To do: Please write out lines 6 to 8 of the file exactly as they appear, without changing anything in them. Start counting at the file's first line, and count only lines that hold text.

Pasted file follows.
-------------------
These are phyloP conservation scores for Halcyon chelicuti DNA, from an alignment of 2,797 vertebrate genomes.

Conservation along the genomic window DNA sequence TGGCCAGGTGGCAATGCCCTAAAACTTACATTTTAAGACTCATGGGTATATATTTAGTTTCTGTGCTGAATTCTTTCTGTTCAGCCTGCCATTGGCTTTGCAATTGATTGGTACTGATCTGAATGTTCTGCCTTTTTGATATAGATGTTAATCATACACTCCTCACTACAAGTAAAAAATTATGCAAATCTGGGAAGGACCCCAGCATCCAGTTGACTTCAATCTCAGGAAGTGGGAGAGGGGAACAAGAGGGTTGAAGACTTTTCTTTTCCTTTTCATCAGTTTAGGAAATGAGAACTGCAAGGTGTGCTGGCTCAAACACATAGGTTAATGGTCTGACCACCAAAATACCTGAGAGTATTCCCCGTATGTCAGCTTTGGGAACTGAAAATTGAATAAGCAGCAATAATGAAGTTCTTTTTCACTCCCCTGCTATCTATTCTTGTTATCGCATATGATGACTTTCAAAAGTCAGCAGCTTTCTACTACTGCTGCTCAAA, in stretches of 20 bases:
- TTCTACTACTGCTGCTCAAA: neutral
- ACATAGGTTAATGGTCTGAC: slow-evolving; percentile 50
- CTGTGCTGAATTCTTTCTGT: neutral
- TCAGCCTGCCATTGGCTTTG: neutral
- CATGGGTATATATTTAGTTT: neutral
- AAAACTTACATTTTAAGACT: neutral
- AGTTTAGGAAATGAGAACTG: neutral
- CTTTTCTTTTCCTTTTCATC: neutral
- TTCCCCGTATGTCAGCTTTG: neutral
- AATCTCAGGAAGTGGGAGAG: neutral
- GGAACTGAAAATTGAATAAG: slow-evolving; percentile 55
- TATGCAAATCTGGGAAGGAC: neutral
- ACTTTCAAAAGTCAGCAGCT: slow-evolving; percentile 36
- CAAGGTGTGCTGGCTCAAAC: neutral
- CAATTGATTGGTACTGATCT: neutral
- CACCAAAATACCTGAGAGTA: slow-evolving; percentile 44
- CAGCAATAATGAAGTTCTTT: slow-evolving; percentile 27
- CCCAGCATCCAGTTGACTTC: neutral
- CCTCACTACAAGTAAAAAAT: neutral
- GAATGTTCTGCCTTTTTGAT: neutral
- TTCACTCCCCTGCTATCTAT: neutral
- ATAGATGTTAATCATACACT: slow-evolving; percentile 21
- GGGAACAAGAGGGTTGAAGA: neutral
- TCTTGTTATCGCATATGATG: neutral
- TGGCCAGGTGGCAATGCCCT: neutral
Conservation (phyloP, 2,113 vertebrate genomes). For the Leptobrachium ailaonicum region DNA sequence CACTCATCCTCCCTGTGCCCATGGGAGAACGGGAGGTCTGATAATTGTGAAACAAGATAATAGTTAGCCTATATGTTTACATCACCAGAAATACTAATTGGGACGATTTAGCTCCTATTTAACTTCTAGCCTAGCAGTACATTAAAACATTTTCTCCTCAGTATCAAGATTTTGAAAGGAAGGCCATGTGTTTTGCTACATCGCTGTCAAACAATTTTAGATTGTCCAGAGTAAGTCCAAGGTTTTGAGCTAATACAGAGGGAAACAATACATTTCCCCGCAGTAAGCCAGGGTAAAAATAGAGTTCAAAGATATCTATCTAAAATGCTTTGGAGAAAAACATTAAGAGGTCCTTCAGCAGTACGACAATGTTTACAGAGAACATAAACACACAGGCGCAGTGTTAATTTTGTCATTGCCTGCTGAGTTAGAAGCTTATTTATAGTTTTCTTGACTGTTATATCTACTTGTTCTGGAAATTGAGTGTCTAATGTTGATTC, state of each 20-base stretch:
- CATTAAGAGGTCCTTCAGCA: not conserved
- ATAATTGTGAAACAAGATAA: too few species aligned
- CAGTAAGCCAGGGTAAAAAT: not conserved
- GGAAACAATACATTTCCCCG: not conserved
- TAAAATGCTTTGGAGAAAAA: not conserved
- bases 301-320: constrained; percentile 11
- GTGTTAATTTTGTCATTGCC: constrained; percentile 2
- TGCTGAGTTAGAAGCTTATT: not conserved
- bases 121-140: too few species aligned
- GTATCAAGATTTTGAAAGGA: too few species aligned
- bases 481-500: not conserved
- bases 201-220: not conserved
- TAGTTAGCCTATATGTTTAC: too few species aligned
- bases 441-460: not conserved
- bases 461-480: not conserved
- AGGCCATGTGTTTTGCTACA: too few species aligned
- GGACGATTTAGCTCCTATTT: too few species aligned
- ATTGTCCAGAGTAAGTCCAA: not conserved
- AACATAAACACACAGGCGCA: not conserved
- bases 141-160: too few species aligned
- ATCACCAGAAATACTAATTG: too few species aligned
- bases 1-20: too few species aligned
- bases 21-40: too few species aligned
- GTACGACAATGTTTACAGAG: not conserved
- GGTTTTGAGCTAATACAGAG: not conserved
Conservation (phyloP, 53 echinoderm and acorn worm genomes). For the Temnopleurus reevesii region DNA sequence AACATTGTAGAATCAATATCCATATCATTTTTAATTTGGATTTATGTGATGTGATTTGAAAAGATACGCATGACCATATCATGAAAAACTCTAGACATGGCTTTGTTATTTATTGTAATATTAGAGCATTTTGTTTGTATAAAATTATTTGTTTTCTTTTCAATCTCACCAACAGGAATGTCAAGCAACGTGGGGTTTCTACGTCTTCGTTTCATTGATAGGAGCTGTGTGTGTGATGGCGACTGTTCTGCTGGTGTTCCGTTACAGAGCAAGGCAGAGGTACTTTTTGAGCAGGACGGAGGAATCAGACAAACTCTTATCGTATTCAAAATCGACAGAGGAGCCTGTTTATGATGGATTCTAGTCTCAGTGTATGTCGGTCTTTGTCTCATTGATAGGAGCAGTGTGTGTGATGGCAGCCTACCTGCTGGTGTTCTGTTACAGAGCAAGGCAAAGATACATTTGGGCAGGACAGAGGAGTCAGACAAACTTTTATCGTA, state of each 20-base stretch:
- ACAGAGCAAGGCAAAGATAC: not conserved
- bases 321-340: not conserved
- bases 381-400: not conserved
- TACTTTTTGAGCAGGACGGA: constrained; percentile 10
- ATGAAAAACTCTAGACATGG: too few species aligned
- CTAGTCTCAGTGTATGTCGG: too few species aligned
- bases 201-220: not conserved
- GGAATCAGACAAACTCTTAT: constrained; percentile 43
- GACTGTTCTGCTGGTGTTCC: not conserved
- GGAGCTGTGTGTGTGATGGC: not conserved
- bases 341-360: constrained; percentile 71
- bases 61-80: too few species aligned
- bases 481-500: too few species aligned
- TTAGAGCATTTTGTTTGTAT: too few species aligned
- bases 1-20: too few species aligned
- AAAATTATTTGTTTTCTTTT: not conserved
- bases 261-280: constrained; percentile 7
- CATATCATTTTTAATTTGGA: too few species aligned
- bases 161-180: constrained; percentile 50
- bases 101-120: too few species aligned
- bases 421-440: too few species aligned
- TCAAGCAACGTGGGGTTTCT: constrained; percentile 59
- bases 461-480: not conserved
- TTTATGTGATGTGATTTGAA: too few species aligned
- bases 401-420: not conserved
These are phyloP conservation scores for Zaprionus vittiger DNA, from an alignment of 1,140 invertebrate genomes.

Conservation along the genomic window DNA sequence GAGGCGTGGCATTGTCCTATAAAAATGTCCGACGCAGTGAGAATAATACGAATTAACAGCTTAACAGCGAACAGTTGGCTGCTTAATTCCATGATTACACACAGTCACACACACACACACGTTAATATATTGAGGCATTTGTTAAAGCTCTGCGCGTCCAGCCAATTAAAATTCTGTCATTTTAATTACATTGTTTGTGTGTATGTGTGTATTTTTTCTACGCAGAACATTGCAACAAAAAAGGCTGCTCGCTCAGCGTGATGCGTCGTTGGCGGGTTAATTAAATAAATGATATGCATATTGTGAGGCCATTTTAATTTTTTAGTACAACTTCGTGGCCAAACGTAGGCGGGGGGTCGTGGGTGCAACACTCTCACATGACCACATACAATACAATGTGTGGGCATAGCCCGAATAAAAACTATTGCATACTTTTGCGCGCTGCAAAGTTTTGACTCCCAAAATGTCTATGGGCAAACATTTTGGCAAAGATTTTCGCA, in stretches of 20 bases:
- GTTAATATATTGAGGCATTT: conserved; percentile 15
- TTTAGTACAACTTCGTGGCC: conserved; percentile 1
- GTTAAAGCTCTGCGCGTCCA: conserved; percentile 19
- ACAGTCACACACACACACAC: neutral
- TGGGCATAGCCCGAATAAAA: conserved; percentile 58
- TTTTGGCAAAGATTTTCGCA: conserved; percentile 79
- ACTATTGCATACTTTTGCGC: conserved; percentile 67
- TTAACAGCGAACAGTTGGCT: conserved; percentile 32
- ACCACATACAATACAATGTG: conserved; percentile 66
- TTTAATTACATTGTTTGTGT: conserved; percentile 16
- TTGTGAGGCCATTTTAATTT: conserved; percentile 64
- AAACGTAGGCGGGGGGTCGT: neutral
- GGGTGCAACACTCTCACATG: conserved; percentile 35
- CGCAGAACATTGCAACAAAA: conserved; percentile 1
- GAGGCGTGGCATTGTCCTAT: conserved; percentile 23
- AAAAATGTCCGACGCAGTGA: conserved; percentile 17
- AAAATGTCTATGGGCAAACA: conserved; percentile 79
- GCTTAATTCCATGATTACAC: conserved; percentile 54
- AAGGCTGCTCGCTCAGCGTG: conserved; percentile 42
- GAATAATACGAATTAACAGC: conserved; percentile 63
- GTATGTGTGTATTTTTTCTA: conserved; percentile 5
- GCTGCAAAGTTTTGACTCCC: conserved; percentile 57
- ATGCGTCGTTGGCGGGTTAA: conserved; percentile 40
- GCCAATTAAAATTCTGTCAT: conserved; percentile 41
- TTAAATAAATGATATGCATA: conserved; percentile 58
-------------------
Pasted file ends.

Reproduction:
- TCAGCCTGCCATTGGCTTTG: neutral
- CATGGGTATATATTTAGTTT: neutral
- AAAACTTACATTTTAAGACT: neutral